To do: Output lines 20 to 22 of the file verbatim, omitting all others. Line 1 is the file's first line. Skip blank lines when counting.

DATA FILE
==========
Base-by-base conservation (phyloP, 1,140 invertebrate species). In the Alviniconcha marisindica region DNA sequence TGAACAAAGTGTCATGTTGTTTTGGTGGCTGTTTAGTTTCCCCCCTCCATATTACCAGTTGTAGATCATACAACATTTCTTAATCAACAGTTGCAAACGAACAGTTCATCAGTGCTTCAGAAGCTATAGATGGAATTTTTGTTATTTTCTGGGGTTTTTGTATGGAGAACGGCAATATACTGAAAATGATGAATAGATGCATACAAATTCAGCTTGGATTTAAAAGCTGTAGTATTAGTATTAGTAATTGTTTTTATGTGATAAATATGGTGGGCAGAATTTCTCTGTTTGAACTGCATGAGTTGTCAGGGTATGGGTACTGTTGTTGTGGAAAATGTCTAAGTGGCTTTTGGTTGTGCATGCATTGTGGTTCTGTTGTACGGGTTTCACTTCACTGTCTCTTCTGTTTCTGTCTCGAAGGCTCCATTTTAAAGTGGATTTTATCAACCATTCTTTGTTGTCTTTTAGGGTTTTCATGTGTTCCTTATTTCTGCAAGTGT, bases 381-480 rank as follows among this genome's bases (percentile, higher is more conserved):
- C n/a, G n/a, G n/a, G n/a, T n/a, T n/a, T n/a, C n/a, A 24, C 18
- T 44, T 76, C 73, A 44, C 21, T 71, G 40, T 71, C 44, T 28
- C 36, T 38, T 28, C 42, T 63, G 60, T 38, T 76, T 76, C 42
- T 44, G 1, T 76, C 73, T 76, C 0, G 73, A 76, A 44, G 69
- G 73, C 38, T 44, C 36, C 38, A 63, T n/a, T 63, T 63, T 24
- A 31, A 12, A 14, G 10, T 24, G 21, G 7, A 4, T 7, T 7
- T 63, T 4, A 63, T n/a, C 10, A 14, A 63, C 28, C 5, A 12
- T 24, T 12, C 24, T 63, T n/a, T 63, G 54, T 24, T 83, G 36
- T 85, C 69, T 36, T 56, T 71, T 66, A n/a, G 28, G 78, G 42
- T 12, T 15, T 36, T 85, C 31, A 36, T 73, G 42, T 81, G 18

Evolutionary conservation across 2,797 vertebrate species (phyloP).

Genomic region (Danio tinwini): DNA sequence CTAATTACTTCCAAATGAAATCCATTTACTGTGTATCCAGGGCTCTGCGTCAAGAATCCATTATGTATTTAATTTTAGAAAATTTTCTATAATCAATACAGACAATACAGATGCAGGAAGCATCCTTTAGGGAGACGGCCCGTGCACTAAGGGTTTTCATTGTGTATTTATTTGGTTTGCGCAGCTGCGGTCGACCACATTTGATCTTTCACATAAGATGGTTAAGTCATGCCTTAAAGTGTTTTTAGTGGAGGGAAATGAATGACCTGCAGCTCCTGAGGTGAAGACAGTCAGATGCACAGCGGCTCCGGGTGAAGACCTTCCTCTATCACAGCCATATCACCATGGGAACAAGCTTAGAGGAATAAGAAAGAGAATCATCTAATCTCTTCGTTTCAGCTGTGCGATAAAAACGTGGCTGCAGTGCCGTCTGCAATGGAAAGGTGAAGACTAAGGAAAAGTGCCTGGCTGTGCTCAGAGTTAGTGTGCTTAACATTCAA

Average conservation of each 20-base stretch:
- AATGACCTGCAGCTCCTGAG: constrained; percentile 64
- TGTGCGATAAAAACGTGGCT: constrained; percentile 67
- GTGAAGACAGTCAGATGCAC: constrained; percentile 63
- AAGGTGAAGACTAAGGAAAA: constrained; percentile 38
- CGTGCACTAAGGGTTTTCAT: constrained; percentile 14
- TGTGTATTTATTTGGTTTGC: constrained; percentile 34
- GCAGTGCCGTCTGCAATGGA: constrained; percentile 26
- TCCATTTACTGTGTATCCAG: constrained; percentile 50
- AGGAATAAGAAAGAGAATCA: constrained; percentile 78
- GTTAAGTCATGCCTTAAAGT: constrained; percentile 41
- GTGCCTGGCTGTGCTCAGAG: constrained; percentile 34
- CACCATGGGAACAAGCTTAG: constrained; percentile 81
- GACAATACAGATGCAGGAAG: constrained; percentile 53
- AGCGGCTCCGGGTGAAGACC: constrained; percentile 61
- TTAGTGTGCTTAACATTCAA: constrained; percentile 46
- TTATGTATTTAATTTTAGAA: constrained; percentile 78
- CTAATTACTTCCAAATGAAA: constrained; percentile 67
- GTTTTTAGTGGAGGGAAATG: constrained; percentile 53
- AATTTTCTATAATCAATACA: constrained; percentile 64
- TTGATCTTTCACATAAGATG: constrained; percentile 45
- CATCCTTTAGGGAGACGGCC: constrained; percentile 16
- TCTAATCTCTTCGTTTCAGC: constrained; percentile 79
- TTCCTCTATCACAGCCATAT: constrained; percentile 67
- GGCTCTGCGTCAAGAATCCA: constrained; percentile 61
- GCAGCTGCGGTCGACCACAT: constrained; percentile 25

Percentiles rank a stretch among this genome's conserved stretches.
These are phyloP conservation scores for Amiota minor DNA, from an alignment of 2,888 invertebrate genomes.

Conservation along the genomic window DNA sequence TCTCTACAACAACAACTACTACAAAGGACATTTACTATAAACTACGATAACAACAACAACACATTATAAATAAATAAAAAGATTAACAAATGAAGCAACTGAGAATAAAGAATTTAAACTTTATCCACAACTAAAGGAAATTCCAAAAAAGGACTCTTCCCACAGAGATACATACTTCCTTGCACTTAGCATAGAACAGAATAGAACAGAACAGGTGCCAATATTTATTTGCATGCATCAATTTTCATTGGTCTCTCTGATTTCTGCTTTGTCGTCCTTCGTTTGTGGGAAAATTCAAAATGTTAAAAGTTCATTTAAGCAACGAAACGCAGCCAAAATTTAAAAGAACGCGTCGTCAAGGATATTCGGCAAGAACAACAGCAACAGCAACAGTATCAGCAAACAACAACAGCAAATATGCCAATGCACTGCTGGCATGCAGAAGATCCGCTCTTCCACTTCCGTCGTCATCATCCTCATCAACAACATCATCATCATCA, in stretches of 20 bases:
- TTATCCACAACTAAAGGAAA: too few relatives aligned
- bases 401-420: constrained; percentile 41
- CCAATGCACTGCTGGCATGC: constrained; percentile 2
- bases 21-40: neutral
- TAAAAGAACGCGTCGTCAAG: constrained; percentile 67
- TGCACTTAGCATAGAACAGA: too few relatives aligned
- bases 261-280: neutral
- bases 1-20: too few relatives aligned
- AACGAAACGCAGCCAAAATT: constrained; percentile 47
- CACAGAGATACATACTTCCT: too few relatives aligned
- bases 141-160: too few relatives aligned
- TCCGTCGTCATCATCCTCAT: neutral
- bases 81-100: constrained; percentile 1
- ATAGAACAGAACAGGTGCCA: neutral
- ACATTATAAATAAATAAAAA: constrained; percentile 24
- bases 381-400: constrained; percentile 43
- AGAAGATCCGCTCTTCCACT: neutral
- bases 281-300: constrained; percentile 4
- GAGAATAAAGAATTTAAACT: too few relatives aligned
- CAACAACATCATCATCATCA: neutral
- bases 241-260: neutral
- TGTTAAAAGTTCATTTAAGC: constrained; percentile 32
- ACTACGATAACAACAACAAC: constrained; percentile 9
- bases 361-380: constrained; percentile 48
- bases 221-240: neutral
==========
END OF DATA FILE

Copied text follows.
- TGTGTATTTATTTGGTTTGC: constrained; percentile 34
- GCAGTGCCGTCTGCAATGGA: constrained; percentile 26
- TCCATTTACTGTGTATCCAG: constrained; percentile 50